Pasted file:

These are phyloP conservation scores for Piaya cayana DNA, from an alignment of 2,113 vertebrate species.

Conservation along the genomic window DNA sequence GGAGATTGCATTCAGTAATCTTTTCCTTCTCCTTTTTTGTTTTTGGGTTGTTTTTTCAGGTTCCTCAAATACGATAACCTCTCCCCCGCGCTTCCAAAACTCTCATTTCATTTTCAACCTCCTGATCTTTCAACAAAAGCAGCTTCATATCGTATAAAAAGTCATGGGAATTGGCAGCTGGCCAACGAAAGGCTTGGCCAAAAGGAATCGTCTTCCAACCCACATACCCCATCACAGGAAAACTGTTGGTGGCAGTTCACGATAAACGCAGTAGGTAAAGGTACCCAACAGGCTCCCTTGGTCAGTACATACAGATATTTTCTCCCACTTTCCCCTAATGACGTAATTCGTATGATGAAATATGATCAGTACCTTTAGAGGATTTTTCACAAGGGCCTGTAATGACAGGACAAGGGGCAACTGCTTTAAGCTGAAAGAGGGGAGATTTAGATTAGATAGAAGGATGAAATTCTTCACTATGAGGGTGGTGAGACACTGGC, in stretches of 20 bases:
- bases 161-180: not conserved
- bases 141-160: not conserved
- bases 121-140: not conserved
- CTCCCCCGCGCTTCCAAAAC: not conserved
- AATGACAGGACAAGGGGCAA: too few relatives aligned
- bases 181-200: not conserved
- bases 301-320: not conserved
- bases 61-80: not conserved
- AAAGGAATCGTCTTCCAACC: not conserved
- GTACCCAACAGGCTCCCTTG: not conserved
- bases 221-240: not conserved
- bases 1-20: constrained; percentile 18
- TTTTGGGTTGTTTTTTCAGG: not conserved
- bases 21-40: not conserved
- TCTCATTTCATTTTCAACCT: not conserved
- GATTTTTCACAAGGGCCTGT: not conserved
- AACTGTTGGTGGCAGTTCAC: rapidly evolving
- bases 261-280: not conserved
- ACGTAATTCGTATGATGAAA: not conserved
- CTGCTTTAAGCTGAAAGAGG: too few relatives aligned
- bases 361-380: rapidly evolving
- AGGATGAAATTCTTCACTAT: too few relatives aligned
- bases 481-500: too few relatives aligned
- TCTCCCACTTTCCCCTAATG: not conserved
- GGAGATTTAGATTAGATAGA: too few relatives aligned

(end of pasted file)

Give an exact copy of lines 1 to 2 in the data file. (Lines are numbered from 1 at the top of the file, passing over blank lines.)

These are phyloP conservation scores for Piaya cayana DNA, from an alignment of 2,113 vertebrate species.

Conservation along the genomic window DNA sequence GGAGATTGCATTCAGTAATCTTTTCCTTCTCCTTTTTTGTTTTTGGGTTGTTTTTTCAGGTTCCTCAAATACGATAACCTCTCCCCCGCGCTTCCAAAACTCTCATTTCATTTTCAACCTCCTGATCTTTCAACAAAAGCAGCTTCATATCGTATAAAAAGTCATGGGAATTGGCAGCTGGCCAACGAAAGGCTTGGCCAAAAGGAATCGTCTTCCAACCCACATACCCCATCACAGGAAAACTGTTGGTGGCAGTTCACGATAAACGCAGTAGGTAAAGGTACCCAACAGGCTCCCTTGGTCAGTACATACAGATATTTTCTCCCACTTTCCCCTAATGACGTAATTCGTATGATGAAATATGATCAGTACCTTTAGAGGATTTTTCACAAGGGCCTGTAATGACAGGACAAGGGGCAACTGCTTTAAGCTGAAAGAGGGGAGATTTAGATTAGATAGAAGGATGAAATTCTTCACTATGAGGGTGGTGAGACACTGGC, in stretches of 20 bases: